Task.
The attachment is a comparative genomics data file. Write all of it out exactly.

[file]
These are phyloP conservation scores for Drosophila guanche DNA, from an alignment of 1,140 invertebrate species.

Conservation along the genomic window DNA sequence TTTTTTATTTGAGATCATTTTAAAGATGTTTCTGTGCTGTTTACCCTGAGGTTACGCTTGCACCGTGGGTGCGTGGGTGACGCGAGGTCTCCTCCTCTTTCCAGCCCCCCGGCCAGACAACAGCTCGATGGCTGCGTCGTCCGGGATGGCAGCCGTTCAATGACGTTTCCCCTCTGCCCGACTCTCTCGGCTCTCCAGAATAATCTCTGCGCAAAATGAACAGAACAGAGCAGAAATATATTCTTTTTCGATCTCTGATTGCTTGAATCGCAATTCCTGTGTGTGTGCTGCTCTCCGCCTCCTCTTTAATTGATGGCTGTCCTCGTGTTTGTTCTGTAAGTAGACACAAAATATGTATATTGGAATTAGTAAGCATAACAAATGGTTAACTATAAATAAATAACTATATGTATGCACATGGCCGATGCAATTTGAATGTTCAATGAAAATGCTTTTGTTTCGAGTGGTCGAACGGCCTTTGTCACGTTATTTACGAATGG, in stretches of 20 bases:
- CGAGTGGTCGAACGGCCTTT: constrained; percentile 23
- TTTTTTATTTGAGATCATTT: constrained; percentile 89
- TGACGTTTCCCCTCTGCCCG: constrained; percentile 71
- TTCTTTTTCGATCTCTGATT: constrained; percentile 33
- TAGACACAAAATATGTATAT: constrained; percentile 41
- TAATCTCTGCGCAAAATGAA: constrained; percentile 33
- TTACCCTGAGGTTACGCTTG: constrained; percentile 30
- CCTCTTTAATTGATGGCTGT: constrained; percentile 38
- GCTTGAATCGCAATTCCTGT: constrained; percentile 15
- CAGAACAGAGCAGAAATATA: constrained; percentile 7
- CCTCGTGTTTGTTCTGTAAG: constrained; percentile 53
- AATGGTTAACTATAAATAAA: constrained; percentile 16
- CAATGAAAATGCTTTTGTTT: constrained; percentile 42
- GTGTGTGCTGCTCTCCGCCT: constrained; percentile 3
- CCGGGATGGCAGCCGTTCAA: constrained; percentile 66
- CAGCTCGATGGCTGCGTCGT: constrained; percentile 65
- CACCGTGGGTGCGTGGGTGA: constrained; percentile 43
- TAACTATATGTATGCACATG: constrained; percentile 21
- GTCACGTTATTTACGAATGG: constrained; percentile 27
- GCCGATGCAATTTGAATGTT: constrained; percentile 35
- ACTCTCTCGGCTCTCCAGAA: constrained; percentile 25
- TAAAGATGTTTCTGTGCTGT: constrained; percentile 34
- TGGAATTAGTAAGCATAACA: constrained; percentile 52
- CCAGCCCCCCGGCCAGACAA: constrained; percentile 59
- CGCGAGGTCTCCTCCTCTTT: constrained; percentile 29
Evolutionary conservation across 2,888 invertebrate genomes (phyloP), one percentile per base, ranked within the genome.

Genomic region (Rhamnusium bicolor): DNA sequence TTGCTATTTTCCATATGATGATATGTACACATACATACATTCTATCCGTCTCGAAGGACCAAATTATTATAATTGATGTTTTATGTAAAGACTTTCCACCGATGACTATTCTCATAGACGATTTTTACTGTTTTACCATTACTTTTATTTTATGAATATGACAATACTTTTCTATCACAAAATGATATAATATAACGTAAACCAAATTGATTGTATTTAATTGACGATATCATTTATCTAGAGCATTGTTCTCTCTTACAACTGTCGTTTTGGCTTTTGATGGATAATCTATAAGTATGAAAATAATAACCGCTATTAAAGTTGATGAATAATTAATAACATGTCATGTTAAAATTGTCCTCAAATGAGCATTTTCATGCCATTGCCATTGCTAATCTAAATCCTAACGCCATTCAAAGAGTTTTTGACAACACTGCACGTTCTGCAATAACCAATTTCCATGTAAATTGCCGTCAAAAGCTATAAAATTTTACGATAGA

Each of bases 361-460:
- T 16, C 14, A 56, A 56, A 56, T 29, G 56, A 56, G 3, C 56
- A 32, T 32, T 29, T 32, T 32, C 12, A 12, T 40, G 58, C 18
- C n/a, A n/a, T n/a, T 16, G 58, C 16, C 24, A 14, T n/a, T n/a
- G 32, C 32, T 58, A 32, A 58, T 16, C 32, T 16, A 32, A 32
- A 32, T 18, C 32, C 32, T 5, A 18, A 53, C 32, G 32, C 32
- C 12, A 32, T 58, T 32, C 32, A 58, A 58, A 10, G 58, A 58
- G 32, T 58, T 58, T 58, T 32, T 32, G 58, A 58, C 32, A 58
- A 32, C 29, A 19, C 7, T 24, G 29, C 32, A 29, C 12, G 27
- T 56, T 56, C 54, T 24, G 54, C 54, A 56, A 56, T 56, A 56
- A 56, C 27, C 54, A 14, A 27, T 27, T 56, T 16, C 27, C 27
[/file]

These are phyloP conservation scores for Drosophila guanche DNA, from an alignment of 1,140 invertebrate species.

Conservation along the genomic window DNA sequence TTTTTTATTTGAGATCATTTTAAAGATGTTTCTGTGCTGTTTACCCTGAGGTTACGCTTGCACCGTGGGTGCGTGGGTGACGCGAGGTCTCCTCCTCTTTCCAGCCCCCCGGCCAGACAACAGCTCGATGGCTGCGTCGTCCGGGATGGCAGCCGTTCAATGACGTTTCCCCTCTGCCCGACTCTCTCGGCTCTCCAGAATAATCTCTGCGCAAAATGAACAGAACAGAGCAGAAATATATTCTTTTTCGATCTCTGATTGCTTGAATCGCAATTCCTGTGTGTGTGCTGCTCTCCGCCTCCTCTTTAATTGATGGCTGTCCTCGTGTTTGTTCTGTAAGTAGACACAAAATATGTATATTGGAATTAGTAAGCATAACAAATGGTTAACTATAAATAAATAACTATATGTATGCACATGGCCGATGCAATTTGAATGTTCAATGAAAATGCTTTTGTTTCGAGTGGTCGAACGGCCTTTGTCACGTTATTTACGAATGG, in stretches of 20 bases:
- CGAGTGGTCGAACGGCCTTT: constrained; percentile 23
- TTTTTTATTTGAGATCATTT: constrained; percentile 89
- TGACGTTTCCCCTCTGCCCG: constrained; percentile 71
- TTCTTTTTCGATCTCTGATT: constrained; percentile 33
- TAGACACAAAATATGTATAT: constrained; percentile 41
- TAATCTCTGCGCAAAATGAA: constrained; percentile 33
- TTACCCTGAGGTTACGCTTG: constrained; percentile 30
- CCTCTTTAATTGATGGCTGT: constrained; percentile 38
- GCTTGAATCGCAATTCCTGT: constrained; percentile 15
- CAGAACAGAGCAGAAATATA: constrained; percentile 7
- CCTCGTGTTTGTTCTGTAAG: constrained; percentile 53
- AATGGTTAACTATAAATAAA: constrained; percentile 16
- CAATGAAAATGCTTTTGTTT: constrained; percentile 42
- GTGTGTGCTGCTCTCCGCCT: constrained; percentile 3
- CCGGGATGGCAGCCGTTCAA: constrained; percentile 66
- CAGCTCGATGGCTGCGTCGT: constrained; percentile 65
- CACCGTGGGTGCGTGGGTGA: constrained; percentile 43
- TAACTATATGTATGCACATG: constrained; percentile 21
- GTCACGTTATTTACGAATGG: constrained; percentile 27
- GCCGATGCAATTTGAATGTT: constrained; percentile 35
- ACTCTCTCGGCTCTCCAGAA: constrained; percentile 25
- TAAAGATGTTTCTGTGCTGT: constrained; percentile 34
- TGGAATTAGTAAGCATAACA: constrained; percentile 52
- CCAGCCCCCCGGCCAGACAA: constrained; percentile 59
- CGCGAGGTCTCCTCCTCTTT: constrained; percentile 29
Evolutionary conservation across 2,888 invertebrate genomes (phyloP), one percentile per base, ranked within the genome.

Genomic region (Rhamnusium bicolor): DNA sequence TTGCTATTTTCCATATGATGATATGTACACATACATACATTCTATCCGTCTCGAAGGACCAAATTATTATAATTGATGTTTTATGTAAAGACTTTCCACCGATGACTATTCTCATAGACGATTTTTACTGTTTTACCATTACTTTTATTTTATGAATATGACAATACTTTTCTATCACAAAATGATATAATATAACGTAAACCAAATTGATTGTATTTAATTGACGATATCATTTATCTAGAGCATTGTTCTCTCTTACAACTGTCGTTTTGGCTTTTGATGGATAATCTATAAGTATGAAAATAATAACCGCTATTAAAGTTGATGAATAATTAATAACATGTCATGTTAAAATTGTCCTCAAATGAGCATTTTCATGCCATTGCCATTGCTAATCTAAATCCTAACGCCATTCAAAGAGTTTTTGACAACACTGCACGTTCTGCAATAACCAATTTCCATGTAAATTGCCGTCAAAAGCTATAAAATTTTACGATAGA

Each of bases 361-460:
- T 16, C 14, A 56, A 56, A 56, T 29, G 56, A 56, G 3, C 56
- A 32, T 32, T 29, T 32, T 32, C 12, A 12, T 40, G 58, C 18
- C n/a, A n/a, T n/a, T 16, G 58, C 16, C 24, A 14, T n/a, T n/a
- G 32, C 32, T 58, A 32, A 58, T 16, C 32, T 16, A 32, A 32
- A 32, T 18, C 32, C 32, T 5, A 18, A 53, C 32, G 32, C 32
- C 12, A 32, T 58, T 32, C 32, A 58, A 58, A 10, G 58, A 58
- G 32, T 58, T 58, T 58, T 32, T 32, G 58, A 58, C 32, A 58
- A 32, C 29, A 19, C 7, T 24, G 29, C 32, A 29, C 12, G 27
- T 56, T 56, C 54, T 24, G 54, C 54, A 56, A 56, T 56, A 56
- A 56, C 27, C 54, A 14, A 27, T 27, T 56, T 16, C 27, C 27